Government Car Insurance Stealth Tax To Hit UK Motorists Hard
This week sees an increase in Insurance Premium Tax (IPT) from 6% to 9.5% is due to cost motorists an extra £386m a year, taking their insurance tax contribution to over £1bn for the first time according to a report by the RAC. An RAC analysis of industry figures reveals that the tax hike – which comes into effect on Sunday (1 November 2015) – is yet another burden on motorists who already contribute over £40bn in motoring taxation every year. While the rise in insurance premium tax will force up the cost of the vast majority of insurance policies, it is expected to hit motorists hard as they are currently paying around £11bn a year to be able to drive legally. As a result motorists contribute about a fifth of the total £3bn insurance premium tax collected by the Treasury in 2014. The IPT tax hike, announced in the Chancellor’s Summer Budget in July 2015, will add £12.80 to an average annual car insurance premium of £367. And, with the price of car insurance rising at its fastest rate for five years this will be doubly bad for the country’s 30m drivers. But the RAC is also warning that the situation will be especially hard on young drivers and those new to motoring who face far higher premiums, significantly raising the bar for anyone starting driving for the first time. Young drivers aged 25 and under pay an average of £810 a year for their insurance with 18 to 20-year-olds paying £972³ a year. The insurance premium tax (IPT) rise would take their next renewals to £838 and £1,006 – increases of £28 and £34 respectively. In terms of overall motoring taxation, a typical driver who fills up an average 55-litre car with diesel twice a month, will now pay in the region of £1,200 a year to the Treasury including fuel duty, VAT paid on every litre of fuel bought, annual car tax (Vehicle Excise Duty) and IPT. Motorists’ annual tax contribution – how it all adds up
Tax Description Motorists’ total contribution in 2014*
Fuel duty 57.95p paid on every litre of fuel bought £26.4bn
VAT on fuel 20% of all automotive fuel sales £6.3bn
Vehicle Excise Duty Paid every year according to a vehicle’s CO2 emissions £5.9bn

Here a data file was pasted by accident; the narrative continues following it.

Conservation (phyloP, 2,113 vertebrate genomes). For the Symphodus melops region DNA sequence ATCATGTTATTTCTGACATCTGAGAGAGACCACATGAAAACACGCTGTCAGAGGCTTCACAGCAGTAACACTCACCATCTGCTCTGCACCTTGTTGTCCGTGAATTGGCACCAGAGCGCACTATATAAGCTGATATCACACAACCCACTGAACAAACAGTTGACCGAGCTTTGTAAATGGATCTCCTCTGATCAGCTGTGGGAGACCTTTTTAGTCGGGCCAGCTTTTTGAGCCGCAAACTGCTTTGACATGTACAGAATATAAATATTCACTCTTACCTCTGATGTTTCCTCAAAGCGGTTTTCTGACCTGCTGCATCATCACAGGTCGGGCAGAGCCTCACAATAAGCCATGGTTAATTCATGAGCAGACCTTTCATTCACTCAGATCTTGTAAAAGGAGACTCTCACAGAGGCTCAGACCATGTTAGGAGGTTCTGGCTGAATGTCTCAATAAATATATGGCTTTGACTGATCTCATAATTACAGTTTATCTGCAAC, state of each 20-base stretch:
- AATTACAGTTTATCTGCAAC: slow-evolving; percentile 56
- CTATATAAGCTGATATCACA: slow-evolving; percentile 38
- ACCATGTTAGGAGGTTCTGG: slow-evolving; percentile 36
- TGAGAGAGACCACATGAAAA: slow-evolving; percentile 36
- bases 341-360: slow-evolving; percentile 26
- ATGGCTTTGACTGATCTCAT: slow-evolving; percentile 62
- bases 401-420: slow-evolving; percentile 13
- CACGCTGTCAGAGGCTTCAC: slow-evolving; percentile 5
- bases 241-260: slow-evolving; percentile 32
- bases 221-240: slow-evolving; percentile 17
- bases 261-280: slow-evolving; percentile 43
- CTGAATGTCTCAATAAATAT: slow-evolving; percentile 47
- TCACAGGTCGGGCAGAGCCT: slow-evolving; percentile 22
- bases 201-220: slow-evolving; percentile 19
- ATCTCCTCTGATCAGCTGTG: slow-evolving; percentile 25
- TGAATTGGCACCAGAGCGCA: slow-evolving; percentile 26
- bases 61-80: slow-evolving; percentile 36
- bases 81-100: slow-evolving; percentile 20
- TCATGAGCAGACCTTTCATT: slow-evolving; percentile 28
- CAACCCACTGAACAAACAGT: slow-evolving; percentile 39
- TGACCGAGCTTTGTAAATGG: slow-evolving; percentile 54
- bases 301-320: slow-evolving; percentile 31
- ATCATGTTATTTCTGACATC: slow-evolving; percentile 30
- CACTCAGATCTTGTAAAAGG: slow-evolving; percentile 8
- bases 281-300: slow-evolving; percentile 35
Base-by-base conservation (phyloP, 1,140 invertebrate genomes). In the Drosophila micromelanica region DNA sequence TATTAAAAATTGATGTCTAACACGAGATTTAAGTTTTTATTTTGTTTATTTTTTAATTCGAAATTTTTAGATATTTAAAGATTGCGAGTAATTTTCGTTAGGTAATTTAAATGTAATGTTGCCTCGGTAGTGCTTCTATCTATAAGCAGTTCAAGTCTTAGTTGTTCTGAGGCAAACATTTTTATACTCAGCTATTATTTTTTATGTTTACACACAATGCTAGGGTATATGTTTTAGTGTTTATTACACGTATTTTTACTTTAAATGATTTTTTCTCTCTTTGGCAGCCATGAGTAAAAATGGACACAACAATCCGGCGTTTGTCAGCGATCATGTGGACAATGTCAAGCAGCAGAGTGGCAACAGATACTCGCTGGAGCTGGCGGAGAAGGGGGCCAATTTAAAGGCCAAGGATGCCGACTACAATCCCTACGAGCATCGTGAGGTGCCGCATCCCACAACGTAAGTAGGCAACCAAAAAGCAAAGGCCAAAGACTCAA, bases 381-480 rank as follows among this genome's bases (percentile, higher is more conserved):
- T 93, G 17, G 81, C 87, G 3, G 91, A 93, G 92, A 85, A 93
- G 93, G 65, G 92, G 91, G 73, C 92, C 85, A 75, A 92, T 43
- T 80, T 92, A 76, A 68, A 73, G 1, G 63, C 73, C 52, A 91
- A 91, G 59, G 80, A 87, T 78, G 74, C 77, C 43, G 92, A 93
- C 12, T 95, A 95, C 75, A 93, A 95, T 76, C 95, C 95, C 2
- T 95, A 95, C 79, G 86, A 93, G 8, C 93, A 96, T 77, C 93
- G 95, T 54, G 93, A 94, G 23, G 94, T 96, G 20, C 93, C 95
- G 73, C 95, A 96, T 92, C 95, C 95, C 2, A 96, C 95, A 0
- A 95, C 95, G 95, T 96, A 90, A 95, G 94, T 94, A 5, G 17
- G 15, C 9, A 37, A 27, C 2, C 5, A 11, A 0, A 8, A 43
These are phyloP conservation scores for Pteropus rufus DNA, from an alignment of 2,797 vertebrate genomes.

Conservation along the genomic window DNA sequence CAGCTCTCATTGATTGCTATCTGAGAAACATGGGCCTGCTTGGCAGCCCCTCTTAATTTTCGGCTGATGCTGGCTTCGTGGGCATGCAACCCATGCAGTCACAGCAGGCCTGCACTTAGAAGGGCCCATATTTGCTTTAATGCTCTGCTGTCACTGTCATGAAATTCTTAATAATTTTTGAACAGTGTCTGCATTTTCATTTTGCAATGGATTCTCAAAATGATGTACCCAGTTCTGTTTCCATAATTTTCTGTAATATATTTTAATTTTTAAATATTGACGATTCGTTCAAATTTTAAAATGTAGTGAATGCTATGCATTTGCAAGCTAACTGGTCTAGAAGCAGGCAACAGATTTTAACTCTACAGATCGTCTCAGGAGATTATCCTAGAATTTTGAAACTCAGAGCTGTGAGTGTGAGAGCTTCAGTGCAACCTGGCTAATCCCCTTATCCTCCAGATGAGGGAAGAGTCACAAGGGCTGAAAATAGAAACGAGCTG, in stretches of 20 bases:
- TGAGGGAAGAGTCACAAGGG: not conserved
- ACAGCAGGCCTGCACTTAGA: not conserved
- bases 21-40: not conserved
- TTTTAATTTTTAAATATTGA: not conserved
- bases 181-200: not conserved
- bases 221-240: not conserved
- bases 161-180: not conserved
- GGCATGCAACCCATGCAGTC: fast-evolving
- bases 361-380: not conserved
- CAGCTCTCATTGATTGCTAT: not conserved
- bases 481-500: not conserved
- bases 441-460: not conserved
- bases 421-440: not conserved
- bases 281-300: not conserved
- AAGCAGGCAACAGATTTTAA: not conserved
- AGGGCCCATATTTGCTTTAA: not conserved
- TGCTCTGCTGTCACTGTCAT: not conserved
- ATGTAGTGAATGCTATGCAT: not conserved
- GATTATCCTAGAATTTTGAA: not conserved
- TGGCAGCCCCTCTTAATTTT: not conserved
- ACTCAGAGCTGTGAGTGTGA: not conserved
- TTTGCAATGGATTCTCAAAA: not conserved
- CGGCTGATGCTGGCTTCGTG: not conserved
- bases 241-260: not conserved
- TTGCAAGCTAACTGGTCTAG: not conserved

Insurance Premium Tax Forms part of the cost of motor insurance £624m
The RAC therefore believes the IPT increase unreasonably adds to the tax burden felt by all motorists in the UK, and especially those who are new to driving. RAC Insurance director Mark Godfrey said: “Insurance is – rightly – mandatory for anyone getting behind the wheel. The 3.5% hike in IPT is another stealth tax like fuel duty that has unreasonably added to the already considerable contribution made to the Treasury by motorists. With insurance premiums currently going up faster than they have in the last five years, it’s sadly going to be a double whammy of bad news for the motorist.” “What’s more, these changes significantly raise the bar for anyone wanting to start driving for the first time. Young drivers tell us that the cost of insurance is the biggest barrier to them owning and running a car after passing their test. Sixty-two per cent of young drivers⁵ surveyed by the RAC felt this was the case as opposed to 22% who felt it was buying a car and 12% who cited day-to-day running costs.” To help offset the increase, which will also be felt by consumers buying the vast majority of other insurance products, the RAC is encouraging new motorists to consider a black box insurance policy – which uses telematics technology to base future premiums on an individual motorist’s actual driving, something that is in the hands of the driver to control. Mark Godfrey added: “Even though the IPT hike is being forced on motorists those starting their driving careers can have some influence over their future premiums by choosing a black box-based insurance policy. This uses telematics technology to understand how a driver behaves, with the potential to reward them with lower premiums.” The RAC has also discovered just how low awareness of the imminent IPT increase is with eight out of 10 motorists (80%⁶) surveyed saying they did not know a change was planned.    Chancellor-Osbourne
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